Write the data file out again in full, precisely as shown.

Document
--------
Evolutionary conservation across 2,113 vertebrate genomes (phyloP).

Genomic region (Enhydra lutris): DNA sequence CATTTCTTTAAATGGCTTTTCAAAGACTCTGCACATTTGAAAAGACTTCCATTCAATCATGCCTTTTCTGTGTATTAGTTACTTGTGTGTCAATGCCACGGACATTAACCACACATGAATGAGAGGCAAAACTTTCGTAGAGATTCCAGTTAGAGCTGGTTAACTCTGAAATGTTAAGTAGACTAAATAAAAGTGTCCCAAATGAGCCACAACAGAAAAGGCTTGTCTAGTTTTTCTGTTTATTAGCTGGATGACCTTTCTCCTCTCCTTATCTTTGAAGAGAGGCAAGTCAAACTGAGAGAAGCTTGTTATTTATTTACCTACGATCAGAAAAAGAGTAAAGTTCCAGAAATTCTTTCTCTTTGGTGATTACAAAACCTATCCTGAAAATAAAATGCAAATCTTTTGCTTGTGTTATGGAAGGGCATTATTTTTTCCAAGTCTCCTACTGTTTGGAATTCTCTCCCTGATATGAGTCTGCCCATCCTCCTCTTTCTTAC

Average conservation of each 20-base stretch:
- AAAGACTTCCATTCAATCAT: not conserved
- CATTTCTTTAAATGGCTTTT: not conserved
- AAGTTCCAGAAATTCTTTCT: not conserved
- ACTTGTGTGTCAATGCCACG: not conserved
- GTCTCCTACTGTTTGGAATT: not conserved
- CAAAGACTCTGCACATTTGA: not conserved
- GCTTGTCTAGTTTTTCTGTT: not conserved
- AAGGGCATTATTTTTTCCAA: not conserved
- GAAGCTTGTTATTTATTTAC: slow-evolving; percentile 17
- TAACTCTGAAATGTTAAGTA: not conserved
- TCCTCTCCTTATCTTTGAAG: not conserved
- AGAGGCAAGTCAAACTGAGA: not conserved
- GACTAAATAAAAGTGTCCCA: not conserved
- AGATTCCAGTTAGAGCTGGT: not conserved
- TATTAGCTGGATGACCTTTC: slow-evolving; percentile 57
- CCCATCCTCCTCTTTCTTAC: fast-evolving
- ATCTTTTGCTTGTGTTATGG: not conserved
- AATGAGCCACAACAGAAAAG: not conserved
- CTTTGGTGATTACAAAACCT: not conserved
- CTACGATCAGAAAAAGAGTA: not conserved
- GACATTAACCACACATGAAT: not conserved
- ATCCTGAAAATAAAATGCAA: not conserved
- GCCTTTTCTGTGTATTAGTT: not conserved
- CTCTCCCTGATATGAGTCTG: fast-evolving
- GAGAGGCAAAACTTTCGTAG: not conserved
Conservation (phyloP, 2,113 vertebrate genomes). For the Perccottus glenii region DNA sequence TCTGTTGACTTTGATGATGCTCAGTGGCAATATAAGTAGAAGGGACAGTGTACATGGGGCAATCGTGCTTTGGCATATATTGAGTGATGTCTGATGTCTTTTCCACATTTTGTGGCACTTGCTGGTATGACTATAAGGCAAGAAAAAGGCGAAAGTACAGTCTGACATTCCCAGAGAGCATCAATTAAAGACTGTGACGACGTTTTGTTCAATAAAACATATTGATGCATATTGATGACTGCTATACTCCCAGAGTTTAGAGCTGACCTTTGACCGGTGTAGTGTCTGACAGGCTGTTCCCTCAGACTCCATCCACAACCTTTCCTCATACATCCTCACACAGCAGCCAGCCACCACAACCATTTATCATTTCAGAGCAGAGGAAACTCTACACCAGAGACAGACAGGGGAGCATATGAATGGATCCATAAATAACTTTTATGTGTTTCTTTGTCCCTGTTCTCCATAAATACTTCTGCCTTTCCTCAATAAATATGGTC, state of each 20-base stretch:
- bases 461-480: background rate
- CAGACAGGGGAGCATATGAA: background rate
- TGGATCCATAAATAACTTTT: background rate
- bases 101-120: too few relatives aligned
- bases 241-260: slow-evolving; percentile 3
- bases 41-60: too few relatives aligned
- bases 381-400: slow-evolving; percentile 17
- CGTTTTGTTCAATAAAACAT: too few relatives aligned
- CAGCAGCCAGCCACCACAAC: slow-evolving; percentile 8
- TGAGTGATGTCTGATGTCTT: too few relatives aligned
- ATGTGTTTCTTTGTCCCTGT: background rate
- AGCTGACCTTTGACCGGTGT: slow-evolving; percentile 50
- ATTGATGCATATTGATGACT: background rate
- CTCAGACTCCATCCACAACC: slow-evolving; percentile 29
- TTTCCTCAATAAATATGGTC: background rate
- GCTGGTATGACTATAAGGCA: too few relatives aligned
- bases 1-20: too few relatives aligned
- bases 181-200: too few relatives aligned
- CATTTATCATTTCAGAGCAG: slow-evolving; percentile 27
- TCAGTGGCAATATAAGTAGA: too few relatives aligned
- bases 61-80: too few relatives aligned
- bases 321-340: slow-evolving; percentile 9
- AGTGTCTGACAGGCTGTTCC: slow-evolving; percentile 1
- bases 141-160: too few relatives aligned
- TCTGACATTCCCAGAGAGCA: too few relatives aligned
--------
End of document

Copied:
Evolutionary conservation across 2,113 vertebrate genomes (phyloP).

Genomic region (Enhydra lutris): DNA sequence CATTTCTTTAAATGGCTTTTCAAAGACTCTGCACATTTGAAAAGACTTCCATTCAATCATGCCTTTTCTGTGTATTAGTTACTTGTGTGTCAATGCCACGGACATTAACCACACATGAATGAGAGGCAAAACTTTCGTAGAGATTCCAGTTAGAGCTGGTTAACTCTGAAATGTTAAGTAGACTAAATAAAAGTGTCCCAAATGAGCCACAACAGAAAAGGCTTGTCTAGTTTTTCTGTTTATTAGCTGGATGACCTTTCTCCTCTCCTTATCTTTGAAGAGAGGCAAGTCAAACTGAGAGAAGCTTGTTATTTATTTACCTACGATCAGAAAAAGAGTAAAGTTCCAGAAATTCTTTCTCTTTGGTGATTACAAAACCTATCCTGAAAATAAAATGCAAATCTTTTGCTTGTGTTATGGAAGGGCATTATTTTTTCCAAGTCTCCTACTGTTTGGAATTCTCTCCCTGATATGAGTCTGCCCATCCTCCTCTTTCTTAC

Average conservation of each 20-base stretch:
- AAAGACTTCCATTCAATCAT: not conserved
- CATTTCTTTAAATGGCTTTT: not conserved
- AAGTTCCAGAAATTCTTTCT: not conserved
- ACTTGTGTGTCAATGCCACG: not conserved
- GTCTCCTACTGTTTGGAATT: not conserved
- CAAAGACTCTGCACATTTGA: not conserved
- GCTTGTCTAGTTTTTCTGTT: not conserved
- AAGGGCATTATTTTTTCCAA: not conserved
- GAAGCTTGTTATTTATTTAC: slow-evolving; percentile 17
- TAACTCTGAAATGTTAAGTA: not conserved
- TCCTCTCCTTATCTTTGAAG: not conserved
- AGAGGCAAGTCAAACTGAGA: not conserved
- GACTAAATAAAAGTGTCCCA: not conserved
- AGATTCCAGTTAGAGCTGGT: not conserved
- TATTAGCTGGATGACCTTTC: slow-evolving; percentile 57
- CCCATCCTCCTCTTTCTTAC: fast-evolving
- ATCTTTTGCTTGTGTTATGG: not conserved
- AATGAGCCACAACAGAAAAG: not conserved
- CTTTGGTGATTACAAAACCT: not conserved
- CTACGATCAGAAAAAGAGTA: not conserved
- GACATTAACCACACATGAAT: not conserved
- ATCCTGAAAATAAAATGCAA: not conserved
- GCCTTTTCTGTGTATTAGTT: not conserved
- CTCTCCCTGATATGAGTCTG: fast-evolving
- GAGAGGCAAAACTTTCGTAG: not conserved
Conservation (phyloP, 2,113 vertebrate genomes). For the Perccottus glenii region DNA sequence TCTGTTGACTTTGATGATGCTCAGTGGCAATATAAGTAGAAGGGACAGTGTACATGGGGCAATCGTGCTTTGGCATATATTGAGTGATGTCTGATGTCTTTTCCACATTTTGTGGCACTTGCTGGTATGACTATAAGGCAAGAAAAAGGCGAAAGTACAGTCTGACATTCCCAGAGAGCATCAATTAAAGACTGTGACGACGTTTTGTTCAATAAAACATATTGATGCATATTGATGACTGCTATACTCCCAGAGTTTAGAGCTGACCTTTGACCGGTGTAGTGTCTGACAGGCTGTTCCCTCAGACTCCATCCACAACCTTTCCTCATACATCCTCACACAGCAGCCAGCCACCACAACCATTTATCATTTCAGAGCAGAGGAAACTCTACACCAGAGACAGACAGGGGAGCATATGAATGGATCCATAAATAACTTTTATGTGTTTCTTTGTCCCTGTTCTCCATAAATACTTCTGCCTTTCCTCAATAAATATGGTC, state of each 20-base stretch:
- bases 461-480: background rate
- CAGACAGGGGAGCATATGAA: background rate
- TGGATCCATAAATAACTTTT: background rate
- bases 101-120: too few relatives aligned
- bases 241-260: slow-evolving; percentile 3
- bases 41-60: too few relatives aligned
- bases 381-400: slow-evolving; percentile 17
- CGTTTTGTTCAATAAAACAT: too few relatives aligned
- CAGCAGCCAGCCACCACAAC: slow-evolving; percentile 8
- TGAGTGATGTCTGATGTCTT: too few relatives aligned
- ATGTGTTTCTTTGTCCCTGT: background rate
- AGCTGACCTTTGACCGGTGT: slow-evolving; percentile 50
- ATTGATGCATATTGATGACT: background rate
- CTCAGACTCCATCCACAACC: slow-evolving; percentile 29
- TTTCCTCAATAAATATGGTC: background rate
- GCTGGTATGACTATAAGGCA: too few relatives aligned
- bases 1-20: too few relatives aligned
- bases 181-200: too few relatives aligned
- CATTTATCATTTCAGAGCAG: slow-evolving; percentile 27
- TCAGTGGCAATATAAGTAGA: too few relatives aligned
- bases 61-80: too few relatives aligned
- bases 321-340: slow-evolving; percentile 9
- AGTGTCTGACAGGCTGTTCC: slow-evolving; percentile 1
- bases 141-160: too few relatives aligned
- TCTGACATTCCCAGAGAGCA: too few relatives aligned